Where the authority of the comments made is undermined, how then, can the comments be relied upon? A further concern is that, being a library organisation of academic leanings, there is a fiduciary duty to provide accurate information upon which the public and students alike can rely upon… but this duty is being undermined by having the wiki links. Thus, any comments made referring to another report, holds no credence at all.
A MAJOR aspect not addressed in these articles, is the danger that the social networking areas contain… i.e. cybercrime, identity theft, etc… To hold any form of academic tutallage in these social networking environments is ridiculous to say the least… and will hold no academic value.
The perceptions need to be changed… create an academic social networking environment… and do not use existing ones.
One of the other questions is–What does it mean to “use” a social networking site? Is watching the occasional video on YouTube “using” it? Or the other way ’round: I do know people who have videos on YouTube but never watch anything on it themselves–and lots of people for whom Flickr is photo storage, not a social networking site. Is joining Facebook for your college reunion planning and never doing anything there, since you just ended up calling each other, “using” Facebook?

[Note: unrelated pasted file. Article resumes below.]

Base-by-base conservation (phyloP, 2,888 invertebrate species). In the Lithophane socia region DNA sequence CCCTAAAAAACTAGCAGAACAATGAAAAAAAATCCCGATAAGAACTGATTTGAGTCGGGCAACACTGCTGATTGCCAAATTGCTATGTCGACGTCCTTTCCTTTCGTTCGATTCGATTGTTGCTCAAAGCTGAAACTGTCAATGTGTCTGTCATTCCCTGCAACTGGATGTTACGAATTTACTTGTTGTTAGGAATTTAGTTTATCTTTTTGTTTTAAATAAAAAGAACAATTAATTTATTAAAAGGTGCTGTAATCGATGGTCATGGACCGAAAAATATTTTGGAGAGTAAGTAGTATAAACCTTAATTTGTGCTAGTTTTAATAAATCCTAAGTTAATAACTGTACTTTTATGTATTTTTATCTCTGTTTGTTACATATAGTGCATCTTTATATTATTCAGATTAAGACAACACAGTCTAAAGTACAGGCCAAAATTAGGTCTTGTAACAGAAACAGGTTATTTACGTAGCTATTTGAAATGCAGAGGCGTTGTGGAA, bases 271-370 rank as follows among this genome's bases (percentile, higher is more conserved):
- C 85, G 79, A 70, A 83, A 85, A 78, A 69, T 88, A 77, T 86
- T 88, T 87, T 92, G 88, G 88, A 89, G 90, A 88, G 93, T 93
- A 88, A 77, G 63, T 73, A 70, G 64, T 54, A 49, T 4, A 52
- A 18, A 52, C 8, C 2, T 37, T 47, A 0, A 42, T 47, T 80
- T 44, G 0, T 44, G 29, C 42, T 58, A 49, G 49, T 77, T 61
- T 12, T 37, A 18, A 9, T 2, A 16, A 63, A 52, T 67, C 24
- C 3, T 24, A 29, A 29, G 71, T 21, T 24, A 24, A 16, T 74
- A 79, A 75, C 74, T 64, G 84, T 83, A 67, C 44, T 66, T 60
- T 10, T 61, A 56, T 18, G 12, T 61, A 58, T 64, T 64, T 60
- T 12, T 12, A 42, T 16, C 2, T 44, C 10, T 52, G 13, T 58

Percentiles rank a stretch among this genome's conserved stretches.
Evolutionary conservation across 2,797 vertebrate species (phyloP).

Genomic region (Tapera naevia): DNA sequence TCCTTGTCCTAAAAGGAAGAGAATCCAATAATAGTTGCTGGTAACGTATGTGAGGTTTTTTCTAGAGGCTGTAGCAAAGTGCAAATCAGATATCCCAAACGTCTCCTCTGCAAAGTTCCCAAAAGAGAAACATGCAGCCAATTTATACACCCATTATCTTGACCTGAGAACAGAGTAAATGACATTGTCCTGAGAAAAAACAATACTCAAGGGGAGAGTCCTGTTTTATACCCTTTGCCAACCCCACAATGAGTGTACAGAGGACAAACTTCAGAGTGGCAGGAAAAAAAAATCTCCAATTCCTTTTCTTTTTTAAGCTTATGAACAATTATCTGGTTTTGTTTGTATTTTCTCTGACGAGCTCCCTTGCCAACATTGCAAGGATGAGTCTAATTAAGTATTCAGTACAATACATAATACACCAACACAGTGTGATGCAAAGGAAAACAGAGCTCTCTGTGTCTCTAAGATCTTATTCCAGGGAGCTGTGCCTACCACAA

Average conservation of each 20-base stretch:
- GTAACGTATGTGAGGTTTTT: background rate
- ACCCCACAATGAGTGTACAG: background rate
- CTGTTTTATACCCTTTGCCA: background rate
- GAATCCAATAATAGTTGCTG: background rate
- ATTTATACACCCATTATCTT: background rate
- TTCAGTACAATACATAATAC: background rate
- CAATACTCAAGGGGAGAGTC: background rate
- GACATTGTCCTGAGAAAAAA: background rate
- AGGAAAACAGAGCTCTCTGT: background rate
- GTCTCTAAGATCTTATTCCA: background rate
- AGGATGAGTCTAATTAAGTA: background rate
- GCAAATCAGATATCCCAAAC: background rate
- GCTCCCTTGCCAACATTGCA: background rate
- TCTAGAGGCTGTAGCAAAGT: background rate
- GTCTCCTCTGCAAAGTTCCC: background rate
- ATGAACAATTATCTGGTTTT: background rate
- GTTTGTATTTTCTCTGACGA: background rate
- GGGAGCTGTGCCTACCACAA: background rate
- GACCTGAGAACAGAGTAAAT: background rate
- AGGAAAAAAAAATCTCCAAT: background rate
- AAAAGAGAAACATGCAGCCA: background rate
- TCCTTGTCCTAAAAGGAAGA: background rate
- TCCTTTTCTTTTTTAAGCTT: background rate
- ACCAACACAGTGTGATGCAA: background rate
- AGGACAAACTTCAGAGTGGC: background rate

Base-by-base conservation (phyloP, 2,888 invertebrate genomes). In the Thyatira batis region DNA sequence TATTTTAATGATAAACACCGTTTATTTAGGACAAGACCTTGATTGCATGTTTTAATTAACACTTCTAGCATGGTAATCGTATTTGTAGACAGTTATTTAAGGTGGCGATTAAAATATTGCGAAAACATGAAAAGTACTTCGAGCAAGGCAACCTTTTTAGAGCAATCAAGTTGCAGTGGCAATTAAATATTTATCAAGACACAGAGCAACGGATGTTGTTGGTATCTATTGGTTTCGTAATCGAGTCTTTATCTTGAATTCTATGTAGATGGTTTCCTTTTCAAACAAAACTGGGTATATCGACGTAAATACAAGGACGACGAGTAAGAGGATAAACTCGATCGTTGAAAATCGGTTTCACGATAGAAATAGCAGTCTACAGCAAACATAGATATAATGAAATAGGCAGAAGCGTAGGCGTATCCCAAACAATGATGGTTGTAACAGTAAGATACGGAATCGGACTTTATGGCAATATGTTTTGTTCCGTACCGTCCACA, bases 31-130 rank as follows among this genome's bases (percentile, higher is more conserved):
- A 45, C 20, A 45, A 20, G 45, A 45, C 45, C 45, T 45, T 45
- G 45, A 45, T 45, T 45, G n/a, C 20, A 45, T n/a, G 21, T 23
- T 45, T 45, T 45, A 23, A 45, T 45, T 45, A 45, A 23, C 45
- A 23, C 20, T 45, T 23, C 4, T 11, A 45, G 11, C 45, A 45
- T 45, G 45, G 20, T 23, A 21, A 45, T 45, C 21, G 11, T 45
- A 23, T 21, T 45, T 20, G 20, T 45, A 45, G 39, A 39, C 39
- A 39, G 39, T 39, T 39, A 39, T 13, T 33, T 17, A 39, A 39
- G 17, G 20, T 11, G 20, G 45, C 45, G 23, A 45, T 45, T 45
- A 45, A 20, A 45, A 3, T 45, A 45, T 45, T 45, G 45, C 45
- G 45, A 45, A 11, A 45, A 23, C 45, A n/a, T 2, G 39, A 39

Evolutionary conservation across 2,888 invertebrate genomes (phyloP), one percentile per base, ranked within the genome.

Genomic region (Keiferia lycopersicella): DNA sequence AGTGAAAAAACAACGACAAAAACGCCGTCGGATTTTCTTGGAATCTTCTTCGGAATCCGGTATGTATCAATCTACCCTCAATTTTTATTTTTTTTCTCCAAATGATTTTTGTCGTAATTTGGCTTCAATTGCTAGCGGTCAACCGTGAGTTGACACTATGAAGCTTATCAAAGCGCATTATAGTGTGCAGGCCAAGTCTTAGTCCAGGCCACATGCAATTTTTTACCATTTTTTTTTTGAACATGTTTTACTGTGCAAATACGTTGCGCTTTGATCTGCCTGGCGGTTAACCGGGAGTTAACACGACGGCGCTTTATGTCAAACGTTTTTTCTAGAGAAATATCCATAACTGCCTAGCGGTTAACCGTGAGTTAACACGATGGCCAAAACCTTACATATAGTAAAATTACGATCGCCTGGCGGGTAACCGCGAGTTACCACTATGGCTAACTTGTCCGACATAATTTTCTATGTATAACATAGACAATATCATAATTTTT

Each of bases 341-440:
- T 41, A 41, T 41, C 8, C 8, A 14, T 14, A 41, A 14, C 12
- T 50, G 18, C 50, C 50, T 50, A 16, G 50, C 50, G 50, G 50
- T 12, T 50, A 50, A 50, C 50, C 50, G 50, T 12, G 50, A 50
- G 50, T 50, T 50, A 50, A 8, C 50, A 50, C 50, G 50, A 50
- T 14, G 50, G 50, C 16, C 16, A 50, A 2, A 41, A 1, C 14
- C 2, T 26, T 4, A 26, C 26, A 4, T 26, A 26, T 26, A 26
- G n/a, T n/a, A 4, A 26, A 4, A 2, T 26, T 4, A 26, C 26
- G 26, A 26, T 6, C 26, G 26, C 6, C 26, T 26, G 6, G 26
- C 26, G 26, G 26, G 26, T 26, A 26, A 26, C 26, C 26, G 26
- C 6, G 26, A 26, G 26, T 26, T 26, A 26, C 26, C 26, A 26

This could really impact this sort of statistic, depending on the questions asked. “Do you have a Facebook account?” is a lot different than “Do you use Facebook frequently?”
I sense that many librarians are seduced by these Library 2.0 tools, and see them as “advances” because they introduce new technologies into the library world. But as Michael Stephens says, they’re totally useless unless we use them for the specific goal of increasing use of the library. Beyond listening to music, what do people actually “do” with MySpace or Facebook? They spy on their friends, and look to see who’s a friend-of-a-friend-of-a-friend, etc. But I don’t think actual conversations are held there – they use IM for that instead.
What we need to do as librarians is to provide something that people can not get elsewhere. Merely having a presence on MySpace or Facebook is only half the job. What we have to do is be proactive – not wait for users to come to us, but go out to users and engage them. This goes against the usual librarian interactions (which are passive – we wait for users to approach us).
If we’re going to survive the distractions of the Internet, we’re going to have to be as ubiquitous as McDonald’s, Coke/Pepsi, and a host of other in-your-face products.